Adverse Childhood Experiences Are Associated With Migraine and Vascular Biomarkers

Authors

  • Gretchen E. Tietjen MD,

    Corresponding author
    1. From the Department of Neurology, University of Toledo, Toledo, OH, USA (G.E. Tietjen); Department of Physiology and Health Science, Global Health Institute, Ball State University, Muncie, IN, USA (J. Khubchandani); University of Toledo Medical Center, Toledo, OH, USA (N.A. Herial and K. Shah)
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  • Jagdish Khubchandani MBBS, PhD, MPH,

    1. From the Department of Neurology, University of Toledo, Toledo, OH, USA (G.E. Tietjen); Department of Physiology and Health Science, Global Health Institute, Ball State University, Muncie, IN, USA (J. Khubchandani); University of Toledo Medical Center, Toledo, OH, USA (N.A. Herial and K. Shah)
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  • Nabeel A. Herial MD, MPH,

    1. From the Department of Neurology, University of Toledo, Toledo, OH, USA (G.E. Tietjen); Department of Physiology and Health Science, Global Health Institute, Ball State University, Muncie, IN, USA (J. Khubchandani); University of Toledo Medical Center, Toledo, OH, USA (N.A. Herial and K. Shah)
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  • Kavit Shah BS

    1. From the Department of Neurology, University of Toledo, Toledo, OH, USA (G.E. Tietjen); Department of Physiology and Health Science, Global Health Institute, Ball State University, Muncie, IN, USA (J. Khubchandani); University of Toledo Medical Center, Toledo, OH, USA (N.A. Herial and K. Shah)
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  • Conflict of Interest: Dr. Tietjen has received grant support for the biomarker studies from GSK. Dr. Khubchandani has received faculty development research funds from the Global Health Institute at Ball State University. Dr. Herial reports no disclosures. Mr. Shah reports no disclosures.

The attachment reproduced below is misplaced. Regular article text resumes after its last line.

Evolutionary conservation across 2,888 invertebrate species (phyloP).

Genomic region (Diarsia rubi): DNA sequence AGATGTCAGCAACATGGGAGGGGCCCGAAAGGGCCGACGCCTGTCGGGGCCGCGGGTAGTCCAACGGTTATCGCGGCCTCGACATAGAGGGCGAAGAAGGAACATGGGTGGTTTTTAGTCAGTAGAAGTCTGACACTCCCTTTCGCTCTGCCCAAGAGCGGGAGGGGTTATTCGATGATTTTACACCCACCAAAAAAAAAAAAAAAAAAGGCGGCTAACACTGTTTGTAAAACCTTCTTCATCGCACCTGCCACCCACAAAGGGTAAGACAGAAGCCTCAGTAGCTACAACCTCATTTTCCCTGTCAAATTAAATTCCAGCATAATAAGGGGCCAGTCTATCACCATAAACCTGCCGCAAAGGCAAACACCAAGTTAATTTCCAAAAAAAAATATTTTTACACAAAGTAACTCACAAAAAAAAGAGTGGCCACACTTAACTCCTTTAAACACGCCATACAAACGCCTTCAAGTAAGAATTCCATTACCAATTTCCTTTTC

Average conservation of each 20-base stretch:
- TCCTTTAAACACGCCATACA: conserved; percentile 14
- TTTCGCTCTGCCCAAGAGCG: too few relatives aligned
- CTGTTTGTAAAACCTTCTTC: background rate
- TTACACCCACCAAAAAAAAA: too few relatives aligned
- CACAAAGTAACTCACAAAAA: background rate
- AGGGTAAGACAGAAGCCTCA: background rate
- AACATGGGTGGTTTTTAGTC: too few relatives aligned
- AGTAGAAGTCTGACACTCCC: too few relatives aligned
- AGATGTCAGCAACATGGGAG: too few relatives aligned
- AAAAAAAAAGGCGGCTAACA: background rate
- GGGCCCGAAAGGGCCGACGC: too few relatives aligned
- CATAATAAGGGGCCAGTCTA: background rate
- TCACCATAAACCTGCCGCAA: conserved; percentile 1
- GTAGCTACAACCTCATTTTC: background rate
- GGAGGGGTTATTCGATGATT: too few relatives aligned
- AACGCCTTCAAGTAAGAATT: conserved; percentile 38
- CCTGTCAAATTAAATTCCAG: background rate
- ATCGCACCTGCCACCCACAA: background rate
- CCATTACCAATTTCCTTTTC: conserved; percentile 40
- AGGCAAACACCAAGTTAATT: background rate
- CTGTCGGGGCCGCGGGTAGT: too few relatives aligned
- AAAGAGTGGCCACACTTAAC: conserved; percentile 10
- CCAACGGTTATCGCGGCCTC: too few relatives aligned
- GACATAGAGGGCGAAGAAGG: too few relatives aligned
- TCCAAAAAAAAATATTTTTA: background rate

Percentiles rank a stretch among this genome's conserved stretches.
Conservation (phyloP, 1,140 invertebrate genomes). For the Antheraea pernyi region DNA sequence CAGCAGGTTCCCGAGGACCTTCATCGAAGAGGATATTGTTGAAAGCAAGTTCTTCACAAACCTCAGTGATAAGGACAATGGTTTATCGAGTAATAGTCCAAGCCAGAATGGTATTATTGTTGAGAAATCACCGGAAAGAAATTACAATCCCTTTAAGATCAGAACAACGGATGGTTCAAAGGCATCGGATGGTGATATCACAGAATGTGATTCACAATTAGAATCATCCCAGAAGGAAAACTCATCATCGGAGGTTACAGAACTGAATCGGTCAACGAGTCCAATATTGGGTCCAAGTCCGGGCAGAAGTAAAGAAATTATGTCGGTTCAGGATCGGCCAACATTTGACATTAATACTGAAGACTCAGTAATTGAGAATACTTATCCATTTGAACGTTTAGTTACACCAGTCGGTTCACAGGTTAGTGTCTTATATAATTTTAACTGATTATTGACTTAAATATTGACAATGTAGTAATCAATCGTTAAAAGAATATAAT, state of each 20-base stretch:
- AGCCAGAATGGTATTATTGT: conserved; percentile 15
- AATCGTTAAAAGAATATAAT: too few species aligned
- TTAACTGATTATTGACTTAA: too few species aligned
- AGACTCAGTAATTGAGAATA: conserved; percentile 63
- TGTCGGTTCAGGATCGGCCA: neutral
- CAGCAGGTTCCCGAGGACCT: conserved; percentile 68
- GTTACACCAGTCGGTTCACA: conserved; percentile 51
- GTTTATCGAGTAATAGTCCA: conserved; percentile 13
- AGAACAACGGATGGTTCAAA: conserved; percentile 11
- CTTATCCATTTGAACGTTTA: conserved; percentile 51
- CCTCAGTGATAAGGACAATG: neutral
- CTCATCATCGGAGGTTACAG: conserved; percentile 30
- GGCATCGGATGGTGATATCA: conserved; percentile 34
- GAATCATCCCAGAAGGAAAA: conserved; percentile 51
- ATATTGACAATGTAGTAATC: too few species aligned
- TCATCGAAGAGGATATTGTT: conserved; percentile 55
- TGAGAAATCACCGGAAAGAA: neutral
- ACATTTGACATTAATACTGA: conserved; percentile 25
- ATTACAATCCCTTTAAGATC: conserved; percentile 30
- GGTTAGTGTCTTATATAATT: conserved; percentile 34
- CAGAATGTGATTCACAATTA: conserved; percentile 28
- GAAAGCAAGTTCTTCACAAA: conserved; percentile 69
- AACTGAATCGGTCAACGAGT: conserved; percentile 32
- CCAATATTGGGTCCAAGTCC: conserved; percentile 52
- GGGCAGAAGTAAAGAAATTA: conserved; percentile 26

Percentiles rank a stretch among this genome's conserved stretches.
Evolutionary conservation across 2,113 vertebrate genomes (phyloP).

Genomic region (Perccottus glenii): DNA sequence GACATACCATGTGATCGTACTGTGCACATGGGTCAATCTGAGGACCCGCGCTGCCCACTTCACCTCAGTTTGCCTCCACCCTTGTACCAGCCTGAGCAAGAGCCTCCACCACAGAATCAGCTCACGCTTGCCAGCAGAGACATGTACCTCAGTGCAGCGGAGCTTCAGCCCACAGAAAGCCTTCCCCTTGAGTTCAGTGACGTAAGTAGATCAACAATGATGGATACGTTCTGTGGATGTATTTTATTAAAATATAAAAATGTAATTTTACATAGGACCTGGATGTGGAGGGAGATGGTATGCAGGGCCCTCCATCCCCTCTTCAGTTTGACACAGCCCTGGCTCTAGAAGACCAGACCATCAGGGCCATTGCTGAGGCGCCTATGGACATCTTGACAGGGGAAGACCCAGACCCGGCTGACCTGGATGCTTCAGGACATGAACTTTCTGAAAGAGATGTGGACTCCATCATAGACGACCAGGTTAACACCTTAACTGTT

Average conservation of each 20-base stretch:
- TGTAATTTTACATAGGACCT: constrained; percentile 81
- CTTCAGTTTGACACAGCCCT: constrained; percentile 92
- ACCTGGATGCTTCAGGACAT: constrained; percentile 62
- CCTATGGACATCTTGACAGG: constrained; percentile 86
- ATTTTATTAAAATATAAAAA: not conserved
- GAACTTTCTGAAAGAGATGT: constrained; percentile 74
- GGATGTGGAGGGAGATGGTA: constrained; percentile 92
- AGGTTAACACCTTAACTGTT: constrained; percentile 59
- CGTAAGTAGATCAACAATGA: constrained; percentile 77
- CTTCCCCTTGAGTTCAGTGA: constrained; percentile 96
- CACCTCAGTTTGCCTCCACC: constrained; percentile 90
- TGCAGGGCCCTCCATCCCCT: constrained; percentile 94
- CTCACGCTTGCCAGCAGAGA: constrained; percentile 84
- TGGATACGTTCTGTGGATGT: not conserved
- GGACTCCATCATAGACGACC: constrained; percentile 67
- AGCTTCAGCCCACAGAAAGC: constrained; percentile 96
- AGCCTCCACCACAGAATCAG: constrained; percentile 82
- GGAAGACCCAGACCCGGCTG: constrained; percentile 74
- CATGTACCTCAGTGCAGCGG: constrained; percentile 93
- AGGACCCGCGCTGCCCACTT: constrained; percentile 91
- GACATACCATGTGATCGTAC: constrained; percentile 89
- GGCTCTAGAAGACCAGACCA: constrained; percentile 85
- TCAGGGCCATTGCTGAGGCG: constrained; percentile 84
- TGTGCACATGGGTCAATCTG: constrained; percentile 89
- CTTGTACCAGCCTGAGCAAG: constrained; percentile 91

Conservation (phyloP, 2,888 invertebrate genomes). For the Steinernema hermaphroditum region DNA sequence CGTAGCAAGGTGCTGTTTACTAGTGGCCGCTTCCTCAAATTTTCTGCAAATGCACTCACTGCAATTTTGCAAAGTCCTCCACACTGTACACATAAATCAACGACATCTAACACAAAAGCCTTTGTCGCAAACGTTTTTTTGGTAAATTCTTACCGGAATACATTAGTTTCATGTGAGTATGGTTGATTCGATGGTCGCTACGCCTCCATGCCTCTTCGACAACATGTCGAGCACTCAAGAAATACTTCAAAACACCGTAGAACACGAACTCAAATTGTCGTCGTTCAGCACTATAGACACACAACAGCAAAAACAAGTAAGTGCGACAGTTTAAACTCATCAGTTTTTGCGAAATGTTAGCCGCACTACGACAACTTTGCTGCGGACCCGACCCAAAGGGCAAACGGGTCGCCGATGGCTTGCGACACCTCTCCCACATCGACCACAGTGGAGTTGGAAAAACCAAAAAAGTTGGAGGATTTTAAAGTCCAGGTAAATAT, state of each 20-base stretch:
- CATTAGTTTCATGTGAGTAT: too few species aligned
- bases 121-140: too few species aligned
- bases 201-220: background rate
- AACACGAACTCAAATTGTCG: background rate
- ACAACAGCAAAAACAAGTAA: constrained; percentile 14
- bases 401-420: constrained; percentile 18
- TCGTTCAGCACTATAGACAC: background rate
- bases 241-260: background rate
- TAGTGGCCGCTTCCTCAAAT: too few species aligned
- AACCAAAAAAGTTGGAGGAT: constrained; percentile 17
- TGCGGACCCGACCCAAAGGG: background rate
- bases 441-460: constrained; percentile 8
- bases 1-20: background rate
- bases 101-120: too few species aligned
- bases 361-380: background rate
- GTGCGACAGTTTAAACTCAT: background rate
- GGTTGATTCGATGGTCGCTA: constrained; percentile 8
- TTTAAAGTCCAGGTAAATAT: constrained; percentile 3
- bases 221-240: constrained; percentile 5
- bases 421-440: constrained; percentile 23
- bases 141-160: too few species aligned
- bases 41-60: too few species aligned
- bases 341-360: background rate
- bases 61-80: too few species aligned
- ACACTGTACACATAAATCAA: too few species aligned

• Authors’ Contributions: Gretchen Tietjen, MD, provided the overall leadership and oversight to the study. She was the main designer of the study. She also supervised the research team, provided critical input on data analysis, and served as chief writer and editor of the manuscript. Jagdish Khubchandani, MBBS, PhD, helped conceive the idea for this research, and managed the data collection process. He contributed significantly to data analysis, writing of the results, and critical editing of the manuscript. Nabeel Herial, MD, enrolled subjects in the original study, and collected and compiled the demographic and biomarker database. He also helped edit and write the manuscript. Kavit Shah, MS, prepared and assembled the mailings and monitored the returns for the survey study. He assisted with writing the review of literature.

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G.E. Tietjen, Department of Neurology, University of Toledo, 3000 Arlington Avenue, MS 1195, Toledo, OH 43614, USA, email: gretchen.tietjen@utoledo.edu

Abstract

Objectives.— Migraine is a risk factor for stroke in young women. Biomarker studies implicate endothelial activation as a possible mechanism. Emerging relationships of childhood adversity with migraine, and with inflammation, a component of endothelial activation, suggest that it may play a role in the migraine–stroke association. Our objective is to evaluate the relationship between adverse childhood experiences (ACEs), migraine, and vascular biomarker levels in premenopausal women.

Methods.— Vascular and metabolic biomarkers from women 18-50 years, including 125 with migraine (interictal) and 50 without migraine, were evaluated. An ACE questionnaire was later collected by mail (response rate 80.6%, 100 migraineurs, 41 controls).

Results.— Migraineurs and controls were demographically similar. Migraineurs reported adversity more commonly than controls (71% vs 46%, odds ratio [OR] = 1.53, 95% confidence interval 1.07-2.17). Average ACE scores were elevated in migraineurs as compared with controls (2.4 vs 0.76, P < .001). ACE scores correlated with headache frequency (0.37, P = .001) and younger age of headache onset (−0.22, P = .04). It also correlated with body mass index (r = 0.43, P = .0001), von Willebrand factor activity (r = 0.21, P = .009), tissue plasminogen activator antigen (r = 0.28, P = .004), prothrombin activation fragment (r = 0.36, P = .001), high-sensitivity C-reactive protein (r = 0.98, P = .0001), transforming growth factor-beta1 (r = 0.28, P = .003), tissue necrosis factor-alpha (r = 0.20, P = .03), interleukin-6 (r = 0.22, P = .03), adiponectin (r = −0.29, P = .003), and nitrate/nitrite concentration (r = −314, P = .001). Logistic regression analyses (adjusted for vascular risk factors and migraine) demonstrated an association of childhood adversity with inflammatory factors (high-sensitivity C-reactive protein, interleukin-6, and tissue necrosis factor-alpha).

Conclusions.— In young women, adverse childhood events are associated with migraine, particularly chronic and transformed migraine, and with vascular biomarkers, especially inflammatory biomarkers. These findings implicate early life stress as a link between migraine and endothelial activation.

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